Technology to Explore Deep Space

Rick Kang 1-97

Scientific Use of Digitaized Data - a sampler

Goal: Estimate the distance to galaxy M101 by using simple geometry.
Suggestion: Quickly read through the entire exercise so that you have a grasp of the nature of the project. Then come back and work out the details.

Method: Use concept of ratio of apparent size to distance to relate galaxy at known distance that displays a particular diameter, to galaxy at UNKNOWN distance that displays a different diameter.

Tools:Digitized images of known and unknown galaxies (images must be of same scale - we furnish several images here), ruler, calculator, pencil and paper. (Use image analysis software if you wish to download the images, enhance contrast, and count actual pixels.)

Astronomy Background:Galaxies are pancake or football-like volumes in space that possess huge gravitational fields, hence collect lots of matter, including hydrogen gas, one of the early building blocks of our known Universe. Over time, much of this gas becomes stars, the stars cook up all the chemical elements of our Periodic Table, and use these elements to produce lots of planets and who knows how many intelligent life forms who may be going through this same exercise at this very moment.

You can think of a galaxy as a "star city", not that unlike the city you live in, where your house would represent a star, and your family members represent planets and moons of your star's solar system. The major problem with this comparison is that typical galaxies contain billions of stars, whereas typical cities contain only a few thousand houses.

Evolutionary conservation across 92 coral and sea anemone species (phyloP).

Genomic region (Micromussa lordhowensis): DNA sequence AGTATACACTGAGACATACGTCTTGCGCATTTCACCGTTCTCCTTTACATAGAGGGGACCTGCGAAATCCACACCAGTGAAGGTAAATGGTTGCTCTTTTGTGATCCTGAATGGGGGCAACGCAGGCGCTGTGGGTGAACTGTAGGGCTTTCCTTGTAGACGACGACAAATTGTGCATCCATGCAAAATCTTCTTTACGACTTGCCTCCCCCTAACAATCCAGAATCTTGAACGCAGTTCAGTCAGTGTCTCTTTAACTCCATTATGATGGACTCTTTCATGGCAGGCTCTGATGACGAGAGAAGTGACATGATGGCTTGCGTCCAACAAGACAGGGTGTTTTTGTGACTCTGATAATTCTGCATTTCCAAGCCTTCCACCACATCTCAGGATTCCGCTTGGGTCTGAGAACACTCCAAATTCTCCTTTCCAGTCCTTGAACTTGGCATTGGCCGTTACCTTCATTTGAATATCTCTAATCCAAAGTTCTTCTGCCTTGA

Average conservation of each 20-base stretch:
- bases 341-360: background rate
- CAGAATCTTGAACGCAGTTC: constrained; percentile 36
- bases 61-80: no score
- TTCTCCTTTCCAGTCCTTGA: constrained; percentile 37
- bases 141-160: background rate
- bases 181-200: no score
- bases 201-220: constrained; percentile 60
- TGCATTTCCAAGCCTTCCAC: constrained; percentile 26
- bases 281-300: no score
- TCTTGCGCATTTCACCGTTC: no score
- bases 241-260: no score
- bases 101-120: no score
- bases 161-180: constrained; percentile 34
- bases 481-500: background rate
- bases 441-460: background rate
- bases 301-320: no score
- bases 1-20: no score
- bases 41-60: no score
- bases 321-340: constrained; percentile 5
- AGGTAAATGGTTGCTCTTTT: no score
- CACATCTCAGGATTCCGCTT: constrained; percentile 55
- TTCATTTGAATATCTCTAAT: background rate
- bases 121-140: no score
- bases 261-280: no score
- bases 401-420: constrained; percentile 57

Galaxies are huge, typically hundreds of thousands of light years in diameter, perhaps the largest scale "building blocks" of the Universe. They are separated by even greater distances, hence are very difficult to study: Appearing faint since their starlight is dimmed out by the time it reaches us, due to the fanning out of the light rays, and appearing tiny due to the perspective of distance, typically millions to billions of light years away. Fortunately, the sensitivity of the modern CCD (Charge Coupled Device) Electronic Camera allows professional and amateur astronomers to easily capture dim light from distant galaxies, and the digitized images that are created lend themselves to analysis.